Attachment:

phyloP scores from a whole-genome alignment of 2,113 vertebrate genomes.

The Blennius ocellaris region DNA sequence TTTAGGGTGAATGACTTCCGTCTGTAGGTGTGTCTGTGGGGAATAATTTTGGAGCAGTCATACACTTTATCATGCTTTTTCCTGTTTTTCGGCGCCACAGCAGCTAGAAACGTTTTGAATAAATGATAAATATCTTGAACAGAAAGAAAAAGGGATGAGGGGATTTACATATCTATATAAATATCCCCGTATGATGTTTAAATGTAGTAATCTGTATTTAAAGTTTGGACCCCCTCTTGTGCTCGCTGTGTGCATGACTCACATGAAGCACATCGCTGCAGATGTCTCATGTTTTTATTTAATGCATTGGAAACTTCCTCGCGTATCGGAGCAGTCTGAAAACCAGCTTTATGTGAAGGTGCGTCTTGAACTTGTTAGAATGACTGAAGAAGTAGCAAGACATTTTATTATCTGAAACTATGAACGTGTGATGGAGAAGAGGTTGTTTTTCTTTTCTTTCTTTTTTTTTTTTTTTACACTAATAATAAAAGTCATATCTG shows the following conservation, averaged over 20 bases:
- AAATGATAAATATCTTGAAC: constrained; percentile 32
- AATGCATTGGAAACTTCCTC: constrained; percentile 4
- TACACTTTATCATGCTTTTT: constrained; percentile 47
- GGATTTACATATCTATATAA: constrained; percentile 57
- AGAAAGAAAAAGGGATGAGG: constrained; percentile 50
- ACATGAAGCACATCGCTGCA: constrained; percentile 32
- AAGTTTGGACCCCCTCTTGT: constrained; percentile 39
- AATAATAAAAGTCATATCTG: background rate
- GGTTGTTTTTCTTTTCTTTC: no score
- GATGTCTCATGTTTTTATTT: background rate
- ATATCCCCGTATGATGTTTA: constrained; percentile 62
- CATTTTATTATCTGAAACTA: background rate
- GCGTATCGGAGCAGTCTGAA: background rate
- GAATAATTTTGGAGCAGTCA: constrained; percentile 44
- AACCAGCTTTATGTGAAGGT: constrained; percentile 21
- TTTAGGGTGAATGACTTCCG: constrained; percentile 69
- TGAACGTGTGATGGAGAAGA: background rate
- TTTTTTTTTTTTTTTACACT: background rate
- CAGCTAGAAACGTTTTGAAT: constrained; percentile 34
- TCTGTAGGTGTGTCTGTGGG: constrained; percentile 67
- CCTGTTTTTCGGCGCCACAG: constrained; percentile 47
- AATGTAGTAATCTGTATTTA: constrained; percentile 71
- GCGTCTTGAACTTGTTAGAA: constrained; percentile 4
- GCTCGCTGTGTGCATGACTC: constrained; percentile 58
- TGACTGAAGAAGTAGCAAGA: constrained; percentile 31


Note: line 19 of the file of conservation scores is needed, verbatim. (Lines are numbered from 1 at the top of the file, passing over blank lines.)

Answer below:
- TGAACGTGTGATGGAGAAGA: background rate